Shaping a country

March 18, 2017 00:25 AM Swasti Gautam

She felt suffocated by the emptiness of the room and slept alone, with no one to wipe her tears
We have before us a country that needs to be shaped; there are debates that need to be raised.

Talks about the formulation of “New Nepal” are central for the development of our nation. More important are the incessant harangues against the government as well as the opposition. Debates indeed are an integral part of democracy. Contentions about identity, territory and state are extremely important. There are various groups in our country that have been marginalized for generations and which have to be brought into the mainstream. However, hiding behind the artificial veil made of these issues were the elites who played their own power politics. Stuck in the midst of those unending talks and fancy prevaricating speeches were the voices of the poor citizens that went unheard. 

Numbed by these interminable discussions and everlasting talks was the cry of a mother who was asking her son to come back from the place that was unknown to her. Return to the land that looked empty without his presence. On a lonely night, as tears trickled down her cheeks, she gazed at the dark room where she lay and asked her son what he had for dinner in the foreign land. “I made your favorite dinner tonight babu”, she told herself, “but I kept it aside because I could not eat it without you”. 

She felt suffocated by the emptiness of the room and slept alone with no one to wipe her tears. As years passed by her son was reduced to a mobile phone that she could not operate. Yet she went from door to door requesting her neighbors to connect her to her son through this device. At times she could hear his voice but most of the time she could not.

When we speak of neighbors, it is important to talk of a bigger picture. There is a need to emphasize greater issues. New trade routes have to be developed and meticulously formulated deals have to be signed. Fancy negotiations and pretentious mitigations are essential for trades and transactions.

Yet, between the roads that were constructed and neglected and the trade routes that were known and unknown, the childhood of an innocuous girl was snatched. While our nation was vehement in talking about monumental trade relations, we ignored the plight of a little girl who was traded across the border like a commodity. 

The place she reached was dark and unfamiliar with many frightened faces like her own. This new world was alien to her, the language unfamiliar, what she was made to do was perplexing and what strangers wanted from her was incomprehensible. All she could fathom was the excruciating pain in her body as she screamed for help and the tears in her eyes as she cried in hope for someone to come and rescue her. 

Take her to the land where she belonged; take her to the place where she was born. But as the years passed by her voice was sealed by the aches she bore and her hopes were shattered by her helplessness, the only thing that spoke was the scars on her body. That pale skin told the story of a child who was craving for her mother’s love and those watery eyes dreamt of those days when she used to play with her brothers till the sun set across the mountains  and laughed till her stomach ached in her own home land, in her own village.

When we speak of villages there are disputes about boundaries that need to be solved. Questions of identities need to be resolved and states have to be named. But while most of the resources of the country were directed towards the fight to demarcate the boundaries favoring the elite power politics, a father took his last breath in a remote village with no medical facilities without saying a final goodbye to his son. His son cried alone in his office in a distant land as the empty computer screen displayed a flashback of his childhood memories. The day he received this heart-wrenching news, his feet shivered as he stood in the middle of nowhere under the huge skyscrapers and a fancy departmental store cursing his faith and questioning his existence.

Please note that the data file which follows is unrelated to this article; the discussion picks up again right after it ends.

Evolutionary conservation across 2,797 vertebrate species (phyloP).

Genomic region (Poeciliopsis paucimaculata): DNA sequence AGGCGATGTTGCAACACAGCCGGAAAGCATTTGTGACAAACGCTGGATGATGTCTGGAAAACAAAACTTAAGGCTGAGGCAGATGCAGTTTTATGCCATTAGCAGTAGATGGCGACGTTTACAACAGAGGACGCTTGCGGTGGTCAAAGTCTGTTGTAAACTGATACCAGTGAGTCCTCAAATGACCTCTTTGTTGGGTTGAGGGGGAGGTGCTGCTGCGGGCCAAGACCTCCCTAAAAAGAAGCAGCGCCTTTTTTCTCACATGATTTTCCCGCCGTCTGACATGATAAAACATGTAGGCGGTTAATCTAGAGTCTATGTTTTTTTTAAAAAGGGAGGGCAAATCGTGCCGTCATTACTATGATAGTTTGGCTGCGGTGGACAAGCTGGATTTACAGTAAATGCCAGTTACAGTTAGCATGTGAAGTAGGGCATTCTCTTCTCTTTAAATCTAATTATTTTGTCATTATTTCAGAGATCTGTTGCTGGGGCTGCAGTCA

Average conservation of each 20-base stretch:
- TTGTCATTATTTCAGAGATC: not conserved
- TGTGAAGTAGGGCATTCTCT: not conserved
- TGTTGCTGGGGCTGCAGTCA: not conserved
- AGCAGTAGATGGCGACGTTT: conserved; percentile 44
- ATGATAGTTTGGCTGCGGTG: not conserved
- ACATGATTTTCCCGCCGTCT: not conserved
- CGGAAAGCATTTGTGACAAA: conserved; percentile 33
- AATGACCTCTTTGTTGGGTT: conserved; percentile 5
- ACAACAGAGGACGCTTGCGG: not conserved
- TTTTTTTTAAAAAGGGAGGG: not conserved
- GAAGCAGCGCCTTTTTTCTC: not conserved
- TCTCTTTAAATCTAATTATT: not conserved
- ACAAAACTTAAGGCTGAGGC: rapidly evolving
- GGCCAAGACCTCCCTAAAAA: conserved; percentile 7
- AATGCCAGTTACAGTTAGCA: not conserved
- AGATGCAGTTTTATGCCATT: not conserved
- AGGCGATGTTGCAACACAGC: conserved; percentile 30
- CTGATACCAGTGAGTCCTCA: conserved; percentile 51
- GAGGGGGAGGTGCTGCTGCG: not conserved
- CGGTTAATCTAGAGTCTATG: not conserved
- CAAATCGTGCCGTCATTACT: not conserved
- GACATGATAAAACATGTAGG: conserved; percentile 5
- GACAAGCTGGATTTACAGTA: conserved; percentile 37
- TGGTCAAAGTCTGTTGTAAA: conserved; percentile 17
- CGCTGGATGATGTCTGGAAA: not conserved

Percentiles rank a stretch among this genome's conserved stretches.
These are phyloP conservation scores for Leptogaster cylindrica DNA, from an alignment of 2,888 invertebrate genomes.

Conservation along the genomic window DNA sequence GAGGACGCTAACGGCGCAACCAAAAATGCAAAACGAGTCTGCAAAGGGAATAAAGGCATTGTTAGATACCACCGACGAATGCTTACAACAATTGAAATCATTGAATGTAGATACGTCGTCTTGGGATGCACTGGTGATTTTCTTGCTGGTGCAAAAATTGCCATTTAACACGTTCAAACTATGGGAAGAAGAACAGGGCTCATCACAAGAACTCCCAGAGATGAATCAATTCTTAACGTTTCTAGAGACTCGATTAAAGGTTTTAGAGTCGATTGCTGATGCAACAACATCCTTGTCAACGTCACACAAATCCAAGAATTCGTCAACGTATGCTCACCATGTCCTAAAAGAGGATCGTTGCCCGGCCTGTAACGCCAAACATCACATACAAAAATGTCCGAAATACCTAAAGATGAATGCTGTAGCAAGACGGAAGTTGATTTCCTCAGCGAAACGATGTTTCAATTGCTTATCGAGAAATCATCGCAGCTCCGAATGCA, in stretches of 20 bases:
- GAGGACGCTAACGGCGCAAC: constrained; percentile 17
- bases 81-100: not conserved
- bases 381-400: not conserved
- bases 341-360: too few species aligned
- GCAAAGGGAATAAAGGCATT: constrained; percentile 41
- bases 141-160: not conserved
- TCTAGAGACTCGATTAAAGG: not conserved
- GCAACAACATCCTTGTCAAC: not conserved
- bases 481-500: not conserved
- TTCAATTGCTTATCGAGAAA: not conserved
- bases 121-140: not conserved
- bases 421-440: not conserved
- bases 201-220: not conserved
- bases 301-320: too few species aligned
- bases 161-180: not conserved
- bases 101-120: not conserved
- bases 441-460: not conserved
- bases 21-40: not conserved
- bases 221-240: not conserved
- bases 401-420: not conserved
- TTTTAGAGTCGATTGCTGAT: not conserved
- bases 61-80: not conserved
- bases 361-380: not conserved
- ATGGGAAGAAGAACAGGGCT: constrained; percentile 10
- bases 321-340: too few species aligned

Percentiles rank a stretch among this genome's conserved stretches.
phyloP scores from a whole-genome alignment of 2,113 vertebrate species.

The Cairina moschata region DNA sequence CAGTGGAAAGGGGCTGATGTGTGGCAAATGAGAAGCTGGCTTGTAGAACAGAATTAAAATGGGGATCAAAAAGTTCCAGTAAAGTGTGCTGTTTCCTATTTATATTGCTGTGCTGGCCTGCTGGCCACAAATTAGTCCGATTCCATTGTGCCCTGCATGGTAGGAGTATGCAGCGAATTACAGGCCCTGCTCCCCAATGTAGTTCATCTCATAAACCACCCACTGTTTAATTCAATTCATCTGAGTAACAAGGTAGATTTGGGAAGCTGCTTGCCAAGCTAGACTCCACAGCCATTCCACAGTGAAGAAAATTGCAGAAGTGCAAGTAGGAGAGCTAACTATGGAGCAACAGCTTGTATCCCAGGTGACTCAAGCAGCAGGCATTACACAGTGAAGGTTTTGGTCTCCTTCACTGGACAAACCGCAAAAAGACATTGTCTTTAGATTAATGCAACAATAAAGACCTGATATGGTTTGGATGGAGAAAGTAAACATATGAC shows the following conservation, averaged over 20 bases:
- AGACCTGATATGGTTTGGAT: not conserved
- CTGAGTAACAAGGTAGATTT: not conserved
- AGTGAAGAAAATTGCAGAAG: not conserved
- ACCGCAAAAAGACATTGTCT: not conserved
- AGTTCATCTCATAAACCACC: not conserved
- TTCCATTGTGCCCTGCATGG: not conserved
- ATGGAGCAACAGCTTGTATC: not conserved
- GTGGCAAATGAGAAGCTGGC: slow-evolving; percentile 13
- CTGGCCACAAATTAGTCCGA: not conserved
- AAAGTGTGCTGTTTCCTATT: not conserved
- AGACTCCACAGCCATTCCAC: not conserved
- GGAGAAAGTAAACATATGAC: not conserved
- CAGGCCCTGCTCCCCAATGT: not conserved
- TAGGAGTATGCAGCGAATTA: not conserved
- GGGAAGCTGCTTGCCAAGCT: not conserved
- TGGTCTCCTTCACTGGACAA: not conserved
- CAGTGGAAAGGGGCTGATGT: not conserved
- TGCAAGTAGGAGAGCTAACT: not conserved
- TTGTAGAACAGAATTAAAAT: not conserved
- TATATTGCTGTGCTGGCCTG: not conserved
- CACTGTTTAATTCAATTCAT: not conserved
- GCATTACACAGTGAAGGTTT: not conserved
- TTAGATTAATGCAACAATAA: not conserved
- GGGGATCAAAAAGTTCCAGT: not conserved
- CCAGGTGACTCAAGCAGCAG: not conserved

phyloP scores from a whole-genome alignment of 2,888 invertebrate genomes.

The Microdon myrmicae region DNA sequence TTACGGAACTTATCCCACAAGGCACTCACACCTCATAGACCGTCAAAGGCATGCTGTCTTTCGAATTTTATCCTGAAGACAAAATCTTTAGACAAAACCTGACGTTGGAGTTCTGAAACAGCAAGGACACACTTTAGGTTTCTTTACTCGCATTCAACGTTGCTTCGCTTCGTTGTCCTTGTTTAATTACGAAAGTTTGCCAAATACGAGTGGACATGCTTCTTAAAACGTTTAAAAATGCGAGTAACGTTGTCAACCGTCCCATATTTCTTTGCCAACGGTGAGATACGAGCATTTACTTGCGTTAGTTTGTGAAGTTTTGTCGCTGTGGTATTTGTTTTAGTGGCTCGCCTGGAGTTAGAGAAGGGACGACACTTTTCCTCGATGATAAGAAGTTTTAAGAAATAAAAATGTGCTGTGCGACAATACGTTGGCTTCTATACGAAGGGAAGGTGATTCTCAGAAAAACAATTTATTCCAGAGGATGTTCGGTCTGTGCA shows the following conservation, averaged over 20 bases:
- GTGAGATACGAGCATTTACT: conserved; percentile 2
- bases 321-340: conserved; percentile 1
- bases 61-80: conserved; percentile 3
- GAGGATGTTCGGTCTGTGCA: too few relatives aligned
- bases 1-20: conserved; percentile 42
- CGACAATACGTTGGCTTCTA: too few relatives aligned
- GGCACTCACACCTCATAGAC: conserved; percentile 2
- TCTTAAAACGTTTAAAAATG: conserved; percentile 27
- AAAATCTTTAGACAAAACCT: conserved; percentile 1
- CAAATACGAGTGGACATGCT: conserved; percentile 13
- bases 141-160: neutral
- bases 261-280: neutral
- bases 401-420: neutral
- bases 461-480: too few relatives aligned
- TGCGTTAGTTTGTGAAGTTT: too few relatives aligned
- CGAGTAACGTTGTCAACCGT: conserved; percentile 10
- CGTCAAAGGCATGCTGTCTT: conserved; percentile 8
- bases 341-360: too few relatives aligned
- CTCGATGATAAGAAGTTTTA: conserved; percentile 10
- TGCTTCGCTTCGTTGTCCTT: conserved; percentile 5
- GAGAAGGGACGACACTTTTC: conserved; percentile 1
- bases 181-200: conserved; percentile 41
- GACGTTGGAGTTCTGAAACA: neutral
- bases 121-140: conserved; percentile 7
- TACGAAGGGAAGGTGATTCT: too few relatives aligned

“Sorry bua”, he told his dad “I am stuck here enslaved by my own choices and have become the victim of my own circumstances”. “Sorry bua”, he repeated “I could not be there when you needed me the most”. Hiding his heavy tears which were burdened with the guilt of not being able to go back even to his father’s funeral; he cried for the person who had sacrificed his entire life for his son. He cried at the thought of his father who had held his hand on his first step and his son couldn’t be there to support him on his last. As the sun hid beyond the ocean near his apartment, he wished to go back to his landlocked country where the sun would rise across the golden paddy field where he would be with his own family and his own people.

As we saw the political turmoil rise and subside, the constitutions made and unmade and the wars begin and end, we casually ignored the plight of our children being deprived of education, we overlooked the tears of those who died because of malnutrition and ignored the state of the villages that were disease-stricken. Governance has lacked transparency, numerous issues have been twisted and the lives of our citizens have languished in egocentric politics.  

As we saw our neighbors emerge as superpowers, the only changes that could be seen domestically were the faces on the ruling chair after every few months. The pretentious fights among the elite for a new economic system have left our country with no youth to support its economy.

Those endless talks about “New Nepal” have become futile as the citizens are crushed in one of the poorest nations of the world. Yet there are debates that have to be raised, and our country has to be shaped!   
The author has BA (Honors) in political science from Lady Shri Ram College For Women, New Delhi 

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